(Hong Kong 7 July 2013) Ocean Park is happy to announce that Ying Ying, the 7-year-old female giant panda, is confirmed to be entering her estrous cycle for this year. Starting from today, Ying Ying and Le Le will be put together for mating opportunities, and the Giant Panda Adventure exhibit will be temporarily closed to the public during this period to minimize human disturbance on any mating attempts. This is the third mating season for Ying Ying and Le Le since they became sexually mature in 2011.
Dr. Allan Zeman, Chairman of Ocean Park, said, “We are very excited to see Ying Ying and Le Le entering their annual breeding season, with the possibility of a giant panda cub this year. Nevertheless, we recognize that there are many challenges along the way – according to our colleagues at Wolong, the first few mating seasons of the young pandas usually yield a success rate of only 30-50%. We will remain hopeful on Ying Ying’s situation, but we must also be realistic. In the meantime, we will continue to work closely with our partners in the Mainland, the State Forestry Administration, Sichuan Forestry Department, Wolong’s China Conservation and Research Centre for the Giant Panda, as well as the Hong Kong SAR Government. We greatly appreciate the support they have given us.”
Ms Suzanne Gendron, Executive Director of Zoological Operations and Education, said, “Over the past few week, Ying Ying has displayed estrous behaviors such as water play, vocalizations and restlessness. Physical examination of Ying Ying by the Park’s veterinarians, combined with her hormonal levels, further confirmed that she is entering her estrous cycle for this year.” She added, “We will be watching Ying Ying and Le Le closely because there is the potential for one or both of the giant pandas to be aggressive during the natural mating process. This happens normally in the wild but we would prefer to minimize any risk of injury during moments of aggression. An expert from Wolong has recommended that we should encourage natural mating during the course of the peak of Ying Ying’s estrus, and support with artificial insemination. We are hopeful of a cub to be conceived and born this year, as it will help us reach even more people to advocate about giant pandas and the conservation work being done on their behalves.”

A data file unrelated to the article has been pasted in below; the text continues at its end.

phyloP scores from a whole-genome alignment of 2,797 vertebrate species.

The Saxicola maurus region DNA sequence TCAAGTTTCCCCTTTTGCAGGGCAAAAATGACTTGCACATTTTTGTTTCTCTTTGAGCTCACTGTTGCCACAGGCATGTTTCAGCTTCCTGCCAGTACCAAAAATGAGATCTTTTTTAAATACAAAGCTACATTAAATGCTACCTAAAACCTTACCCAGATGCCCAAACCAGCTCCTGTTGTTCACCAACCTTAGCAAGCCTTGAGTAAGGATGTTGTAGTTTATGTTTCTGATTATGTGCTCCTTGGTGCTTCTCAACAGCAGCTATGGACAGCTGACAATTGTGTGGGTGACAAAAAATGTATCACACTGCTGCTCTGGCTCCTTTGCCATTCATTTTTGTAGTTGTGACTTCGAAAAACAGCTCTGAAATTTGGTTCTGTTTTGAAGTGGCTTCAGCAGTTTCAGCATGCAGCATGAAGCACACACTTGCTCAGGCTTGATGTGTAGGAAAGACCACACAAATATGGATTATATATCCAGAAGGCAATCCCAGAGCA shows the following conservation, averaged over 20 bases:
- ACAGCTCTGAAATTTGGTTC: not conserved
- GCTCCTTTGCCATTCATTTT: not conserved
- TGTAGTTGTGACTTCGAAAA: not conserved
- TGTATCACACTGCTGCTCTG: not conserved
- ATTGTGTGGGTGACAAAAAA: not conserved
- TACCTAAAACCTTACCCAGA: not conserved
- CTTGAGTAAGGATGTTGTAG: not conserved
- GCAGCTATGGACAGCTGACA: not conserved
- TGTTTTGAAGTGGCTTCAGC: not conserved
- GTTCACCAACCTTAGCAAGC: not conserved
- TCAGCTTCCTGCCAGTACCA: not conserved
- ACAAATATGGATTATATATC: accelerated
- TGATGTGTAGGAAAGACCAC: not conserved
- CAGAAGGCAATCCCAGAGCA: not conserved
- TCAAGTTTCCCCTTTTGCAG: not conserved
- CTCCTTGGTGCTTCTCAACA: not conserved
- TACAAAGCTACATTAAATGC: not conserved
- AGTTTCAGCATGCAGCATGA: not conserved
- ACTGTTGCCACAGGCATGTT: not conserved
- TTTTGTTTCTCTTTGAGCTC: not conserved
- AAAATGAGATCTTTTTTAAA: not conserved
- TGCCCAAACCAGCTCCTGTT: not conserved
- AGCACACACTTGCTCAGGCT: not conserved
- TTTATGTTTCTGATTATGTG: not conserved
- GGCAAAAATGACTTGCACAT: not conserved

Dr. Wang Chengdong, Director of Veterinary Service of the China Conservation and Research Centre for the Giant Panda in Wolong, said, “We are glad to welcome Ying Ying’s breeding season and are excited to be a part of Ocean Park’s giant panda breeding efforts. Ying Ying and Le Le will be put together starting today for natural mating. We may also provide assistance with the artificial insemination of Ying Ying to further increase the chance of fertilization.”
Dr. Wang added, “The pregnancy process of giant pandas is filled with surprises and uncertainties – implantation of a fertilized egg is usually delayed, leading to the pregnancy duration to range anywhere from 70 to 324 days. While Ying Ying may display bodily changes and hormonal levels which are indicative of a pregnancy, they are not conclusive measures and false pregnancies are often observed. A true pregnancy cannot be confirmed until around 2 weeks before birth by ultrasound. We are impressed with Ocean Park’s keeper and veterinarian teams for their professionalism and commitment, not just to the birth of a giant panda but to the conservation of the species in China.”
Ocean Park will continue to update the public on the latest developments of Ying Ying as information becomes available.